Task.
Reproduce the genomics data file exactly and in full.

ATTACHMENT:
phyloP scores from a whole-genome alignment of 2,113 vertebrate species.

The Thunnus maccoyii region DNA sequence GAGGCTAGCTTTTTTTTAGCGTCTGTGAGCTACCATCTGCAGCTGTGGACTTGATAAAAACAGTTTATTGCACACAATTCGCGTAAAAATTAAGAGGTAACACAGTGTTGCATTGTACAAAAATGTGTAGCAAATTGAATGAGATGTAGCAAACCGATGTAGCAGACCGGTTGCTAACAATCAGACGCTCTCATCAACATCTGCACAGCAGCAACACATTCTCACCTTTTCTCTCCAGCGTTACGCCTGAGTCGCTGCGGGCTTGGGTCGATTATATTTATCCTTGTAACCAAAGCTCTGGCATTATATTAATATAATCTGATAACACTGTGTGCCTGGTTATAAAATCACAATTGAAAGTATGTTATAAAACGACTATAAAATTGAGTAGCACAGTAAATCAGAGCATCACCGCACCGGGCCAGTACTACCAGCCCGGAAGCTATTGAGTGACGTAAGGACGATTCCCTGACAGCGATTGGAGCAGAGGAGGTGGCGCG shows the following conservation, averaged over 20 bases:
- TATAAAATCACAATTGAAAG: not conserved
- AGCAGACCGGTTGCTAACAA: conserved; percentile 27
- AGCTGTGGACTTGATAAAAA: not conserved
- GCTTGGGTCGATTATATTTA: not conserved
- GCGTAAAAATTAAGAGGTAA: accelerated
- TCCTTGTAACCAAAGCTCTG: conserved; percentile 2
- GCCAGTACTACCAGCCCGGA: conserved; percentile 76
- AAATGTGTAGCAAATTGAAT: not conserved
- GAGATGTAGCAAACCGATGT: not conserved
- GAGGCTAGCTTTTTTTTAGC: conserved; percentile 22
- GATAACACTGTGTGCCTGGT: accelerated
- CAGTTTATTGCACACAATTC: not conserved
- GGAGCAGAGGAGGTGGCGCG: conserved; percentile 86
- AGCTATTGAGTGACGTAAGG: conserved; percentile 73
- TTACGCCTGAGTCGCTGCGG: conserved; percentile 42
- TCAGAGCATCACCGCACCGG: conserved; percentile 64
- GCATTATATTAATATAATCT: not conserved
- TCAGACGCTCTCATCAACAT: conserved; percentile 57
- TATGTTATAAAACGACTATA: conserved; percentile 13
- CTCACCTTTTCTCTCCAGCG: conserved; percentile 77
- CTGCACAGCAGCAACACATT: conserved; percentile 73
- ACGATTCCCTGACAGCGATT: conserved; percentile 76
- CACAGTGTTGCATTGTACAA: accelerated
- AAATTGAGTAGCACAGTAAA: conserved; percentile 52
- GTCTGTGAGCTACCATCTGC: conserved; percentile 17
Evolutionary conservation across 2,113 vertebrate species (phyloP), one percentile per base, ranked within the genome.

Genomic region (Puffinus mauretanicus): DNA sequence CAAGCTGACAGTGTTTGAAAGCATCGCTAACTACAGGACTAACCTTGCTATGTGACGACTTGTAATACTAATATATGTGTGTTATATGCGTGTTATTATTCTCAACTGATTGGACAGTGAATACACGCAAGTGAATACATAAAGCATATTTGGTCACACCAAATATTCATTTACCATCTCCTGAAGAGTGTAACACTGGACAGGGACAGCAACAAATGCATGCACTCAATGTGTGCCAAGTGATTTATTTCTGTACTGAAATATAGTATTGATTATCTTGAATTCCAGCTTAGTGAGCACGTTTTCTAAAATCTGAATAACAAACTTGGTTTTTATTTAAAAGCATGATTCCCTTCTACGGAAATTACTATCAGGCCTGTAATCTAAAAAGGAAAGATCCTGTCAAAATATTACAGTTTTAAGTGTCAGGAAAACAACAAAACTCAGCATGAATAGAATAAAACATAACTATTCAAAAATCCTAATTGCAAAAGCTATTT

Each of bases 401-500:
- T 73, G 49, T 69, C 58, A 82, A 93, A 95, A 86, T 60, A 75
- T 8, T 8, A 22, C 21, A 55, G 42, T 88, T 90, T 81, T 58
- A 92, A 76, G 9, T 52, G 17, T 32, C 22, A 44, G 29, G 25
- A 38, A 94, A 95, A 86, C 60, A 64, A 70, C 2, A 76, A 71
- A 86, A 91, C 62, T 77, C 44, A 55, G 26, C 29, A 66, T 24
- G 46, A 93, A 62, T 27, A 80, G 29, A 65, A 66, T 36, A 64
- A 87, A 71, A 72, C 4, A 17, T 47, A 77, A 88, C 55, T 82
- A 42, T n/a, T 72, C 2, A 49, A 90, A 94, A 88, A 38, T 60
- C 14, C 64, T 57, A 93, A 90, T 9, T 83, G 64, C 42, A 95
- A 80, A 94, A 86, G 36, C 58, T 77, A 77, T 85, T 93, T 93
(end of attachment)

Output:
phyloP scores from a whole-genome alignment of 2,113 vertebrate species.

The Thunnus maccoyii region DNA sequence GAGGCTAGCTTTTTTTTAGCGTCTGTGAGCTACCATCTGCAGCTGTGGACTTGATAAAAACAGTTTATTGCACACAATTCGCGTAAAAATTAAGAGGTAACACAGTGTTGCATTGTACAAAAATGTGTAGCAAATTGAATGAGATGTAGCAAACCGATGTAGCAGACCGGTTGCTAACAATCAGACGCTCTCATCAACATCTGCACAGCAGCAACACATTCTCACCTTTTCTCTCCAGCGTTACGCCTGAGTCGCTGCGGGCTTGGGTCGATTATATTTATCCTTGTAACCAAAGCTCTGGCATTATATTAATATAATCTGATAACACTGTGTGCCTGGTTATAAAATCACAATTGAAAGTATGTTATAAAACGACTATAAAATTGAGTAGCACAGTAAATCAGAGCATCACCGCACCGGGCCAGTACTACCAGCCCGGAAGCTATTGAGTGACGTAAGGACGATTCCCTGACAGCGATTGGAGCAGAGGAGGTGGCGCG shows the following conservation, averaged over 20 bases:
- TATAAAATCACAATTGAAAG: not conserved
- AGCAGACCGGTTGCTAACAA: conserved; percentile 27
- AGCTGTGGACTTGATAAAAA: not conserved
- GCTTGGGTCGATTATATTTA: not conserved
- GCGTAAAAATTAAGAGGTAA: accelerated
- TCCTTGTAACCAAAGCTCTG: conserved; percentile 2
- GCCAGTACTACCAGCCCGGA: conserved; percentile 76
- AAATGTGTAGCAAATTGAAT: not conserved
- GAGATGTAGCAAACCGATGT: not conserved
- GAGGCTAGCTTTTTTTTAGC: conserved; percentile 22
- GATAACACTGTGTGCCTGGT: accelerated
- CAGTTTATTGCACACAATTC: not conserved
- GGAGCAGAGGAGGTGGCGCG: conserved; percentile 86
- AGCTATTGAGTGACGTAAGG: conserved; percentile 73
- TTACGCCTGAGTCGCTGCGG: conserved; percentile 42
- TCAGAGCATCACCGCACCGG: conserved; percentile 64
- GCATTATATTAATATAATCT: not conserved
- TCAGACGCTCTCATCAACAT: conserved; percentile 57
- TATGTTATAAAACGACTATA: conserved; percentile 13
- CTCACCTTTTCTCTCCAGCG: conserved; percentile 77
- CTGCACAGCAGCAACACATT: conserved; percentile 73
- ACGATTCCCTGACAGCGATT: conserved; percentile 76
- CACAGTGTTGCATTGTACAA: accelerated
- AAATTGAGTAGCACAGTAAA: conserved; percentile 52
- GTCTGTGAGCTACCATCTGC: conserved; percentile 17
Evolutionary conservation across 2,113 vertebrate species (phyloP), one percentile per base, ranked within the genome.

Genomic region (Puffinus mauretanicus): DNA sequence CAAGCTGACAGTGTTTGAAAGCATCGCTAACTACAGGACTAACCTTGCTATGTGACGACTTGTAATACTAATATATGTGTGTTATATGCGTGTTATTATTCTCAACTGATTGGACAGTGAATACACGCAAGTGAATACATAAAGCATATTTGGTCACACCAAATATTCATTTACCATCTCCTGAAGAGTGTAACACTGGACAGGGACAGCAACAAATGCATGCACTCAATGTGTGCCAAGTGATTTATTTCTGTACTGAAATATAGTATTGATTATCTTGAATTCCAGCTTAGTGAGCACGTTTTCTAAAATCTGAATAACAAACTTGGTTTTTATTTAAAAGCATGATTCCCTTCTACGGAAATTACTATCAGGCCTGTAATCTAAAAAGGAAAGATCCTGTCAAAATATTACAGTTTTAAGTGTCAGGAAAACAACAAAACTCAGCATGAATAGAATAAAACATAACTATTCAAAAATCCTAATTGCAAAAGCTATTT

Each of bases 401-500:
- T 73, G 49, T 69, C 58, A 82, A 93, A 95, A 86, T 60, A 75
- T 8, T 8, A 22, C 21, A 55, G 42, T 88, T 90, T 81, T 58
- A 92, A 76, G 9, T 52, G 17, T 32, C 22, A 44, G 29, G 25
- A 38, A 94, A 95, A 86, C 60, A 64, A 70, C 2, A 76, A 71
- A 86, A 91, C 62, T 77, C 44, A 55, G 26, C 29, A 66, T 24
- G 46, A 93, A 62, T 27, A 80, G 29, A 65, A 66, T 36, A 64
- A 87, A 71, A 72, C 4, A 17, T 47, A 77, A 88, C 55, T 82
- A 42, T n/a, T 72, C 2, A 49, A 90, A 94, A 88, A 38, T 60
- C 14, C 64, T 57, A 93, A 90, T 9, T 83, G 64, C 42, A 95
- A 80, A 94, A 86, G 36, C 58, T 77, A 77, T 85, T 93, T 93